Canned Pumpkin vs. Fresh


Most pumpkin recipes specify that canned pumpkin can be substituted for fresh, and occasionally you will find a recipe suggesting the use of fresh pumpkin as a substitute for canned. What is usually missing is the method of producing equivalent amounts. As you expand your cooking repertoire, as the new farmer's market beckons or as your child becomes curious about how food travels from farm to table, you can convert fresh pumpkin to the canned equivalent with a little time and simple equipment.

Step 1

Wash pumpkin and cut in half with large knife. Remove and discard stem, outside peel and seeds, scraping pumpkin flesh free of stringy membranes with spoon.

Step 2

Cut peeled pumpkin into thin slices (1/2 inch) and again into 1-inch chunks. This may seem like a lot of cutting, but one of the differences between fresh and canned pumpkin is stringiness. Chopping fresh pumpkin in small pieces reduces stringiness when cooked.

Step 3

Measure pumpkin chunks for your recipe. Allow 2 generous cups of fresh pumpkin for each cup of canned pumpkin specified.

Step 4

Steam pumpkin chunks in vegetable steamer until fork-tender. (If you do not have a steamer, place 1/4 cup water in the bottom of a small, covered casserole, seal the cover tight and oven-steam your pumpkin.)

Step 5

Drain pumpkin thoroughly and cool chunks until you can handle them. Place in a bowl and mash or puree in a food processor. Your puree should be almost as thick as mashed potatoes to substitute cup-for-cup for canned pumpkin. If puree is noticeably watery, place twice as much as you need in a heavy-bottomed saucepan and simmer, stirring, to reduce excess liquid.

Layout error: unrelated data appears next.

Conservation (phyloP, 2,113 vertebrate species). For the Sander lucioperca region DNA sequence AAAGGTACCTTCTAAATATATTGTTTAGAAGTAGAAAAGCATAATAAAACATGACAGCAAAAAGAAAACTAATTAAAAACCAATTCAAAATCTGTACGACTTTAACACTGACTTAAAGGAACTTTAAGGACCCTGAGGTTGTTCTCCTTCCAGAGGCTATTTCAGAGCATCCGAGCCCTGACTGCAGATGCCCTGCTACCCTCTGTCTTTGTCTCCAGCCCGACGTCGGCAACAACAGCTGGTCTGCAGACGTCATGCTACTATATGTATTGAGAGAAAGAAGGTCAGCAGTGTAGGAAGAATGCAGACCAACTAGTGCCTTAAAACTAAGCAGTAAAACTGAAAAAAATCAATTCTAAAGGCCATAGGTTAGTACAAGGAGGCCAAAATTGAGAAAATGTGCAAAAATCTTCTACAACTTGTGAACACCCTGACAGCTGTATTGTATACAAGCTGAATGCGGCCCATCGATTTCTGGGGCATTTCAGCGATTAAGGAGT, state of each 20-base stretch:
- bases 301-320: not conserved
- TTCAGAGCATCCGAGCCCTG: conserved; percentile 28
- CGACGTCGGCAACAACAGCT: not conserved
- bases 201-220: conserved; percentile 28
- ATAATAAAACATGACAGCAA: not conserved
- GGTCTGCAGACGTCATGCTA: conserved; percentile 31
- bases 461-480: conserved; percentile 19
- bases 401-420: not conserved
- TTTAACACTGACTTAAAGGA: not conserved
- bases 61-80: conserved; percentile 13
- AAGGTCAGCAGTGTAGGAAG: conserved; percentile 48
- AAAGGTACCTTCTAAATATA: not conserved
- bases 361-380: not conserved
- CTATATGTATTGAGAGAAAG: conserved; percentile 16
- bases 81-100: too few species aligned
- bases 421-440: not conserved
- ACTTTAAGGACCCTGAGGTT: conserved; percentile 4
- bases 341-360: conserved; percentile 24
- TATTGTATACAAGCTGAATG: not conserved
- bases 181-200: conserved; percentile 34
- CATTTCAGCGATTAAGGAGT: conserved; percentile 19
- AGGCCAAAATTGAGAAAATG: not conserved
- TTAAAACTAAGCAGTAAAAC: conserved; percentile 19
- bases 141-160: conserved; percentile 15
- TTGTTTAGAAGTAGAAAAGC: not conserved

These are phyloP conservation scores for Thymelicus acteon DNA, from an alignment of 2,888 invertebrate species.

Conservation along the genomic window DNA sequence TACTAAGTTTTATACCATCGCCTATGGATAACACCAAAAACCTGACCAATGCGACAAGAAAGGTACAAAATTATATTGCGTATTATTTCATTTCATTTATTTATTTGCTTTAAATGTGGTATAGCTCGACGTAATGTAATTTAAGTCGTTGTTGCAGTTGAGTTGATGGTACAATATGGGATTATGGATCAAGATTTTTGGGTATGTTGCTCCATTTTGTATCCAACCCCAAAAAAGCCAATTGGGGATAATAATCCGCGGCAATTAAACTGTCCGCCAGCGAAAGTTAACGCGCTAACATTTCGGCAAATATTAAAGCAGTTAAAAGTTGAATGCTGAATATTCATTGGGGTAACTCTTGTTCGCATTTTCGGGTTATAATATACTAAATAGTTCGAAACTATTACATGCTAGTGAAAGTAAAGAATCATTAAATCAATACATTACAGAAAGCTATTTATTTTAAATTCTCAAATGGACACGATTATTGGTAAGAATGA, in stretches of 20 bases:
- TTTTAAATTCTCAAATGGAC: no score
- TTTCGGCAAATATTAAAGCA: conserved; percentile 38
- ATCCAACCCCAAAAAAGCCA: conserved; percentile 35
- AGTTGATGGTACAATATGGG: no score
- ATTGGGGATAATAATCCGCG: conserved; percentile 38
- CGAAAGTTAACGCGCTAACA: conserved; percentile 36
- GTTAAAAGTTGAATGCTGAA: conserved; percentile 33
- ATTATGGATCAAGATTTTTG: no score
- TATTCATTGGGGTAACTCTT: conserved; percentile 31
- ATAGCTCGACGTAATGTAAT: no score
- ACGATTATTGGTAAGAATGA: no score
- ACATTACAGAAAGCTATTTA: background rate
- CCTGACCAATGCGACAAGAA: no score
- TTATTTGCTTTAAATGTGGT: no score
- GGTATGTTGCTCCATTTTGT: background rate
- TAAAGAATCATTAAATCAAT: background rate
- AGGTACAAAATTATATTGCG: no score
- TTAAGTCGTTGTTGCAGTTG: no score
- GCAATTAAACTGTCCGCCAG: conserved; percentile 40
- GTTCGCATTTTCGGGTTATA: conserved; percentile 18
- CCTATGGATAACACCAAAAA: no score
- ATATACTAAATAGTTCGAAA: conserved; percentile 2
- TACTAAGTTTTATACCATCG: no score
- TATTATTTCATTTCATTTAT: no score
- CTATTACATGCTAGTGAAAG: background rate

Step 6

Measure puree for your recipe. Measure and freeze any remaining puree for future recipes.

Tips and Warnings

  • Although it may be tempting to cut down your jack-o-lantern for dessert, that means no candle illumination, and watch for mold spots. Two separate pumpkins will spare you a smoky taste and possible spoilage as well.

Things You'll Need

  • 1 small pumpkin, approx. 3 lb.
  • Large and small kitchen knives
  • Large kitchen spoon
  • Cutting board or covered work surface
  • Vegetable steamer or covered 1 qt. casserole
  • Water
  • Potato masher or food processor
  • Heavy-bottomed saucepan
  • Measuring cup
  • Freezer container(s) if needed


  • Cooking Light: In Season: Pumpkin
  • Pick Your Own: How To Make Homemade Pumpkin Pie - from a Real Pumpkin, Not a Can!
Keywords: pumpkin for cooking, canned vs. fresh, conversion/equivalency process

About this Author

Janet Beal holds a Harvard B.A. in English and a College of New Rochelle M.S in early childhood education. She has worked as a college textbook editor, HUD employee, caterer, and teacher. She is pleased to be part of Demand Studios' exciting community of writers and readers.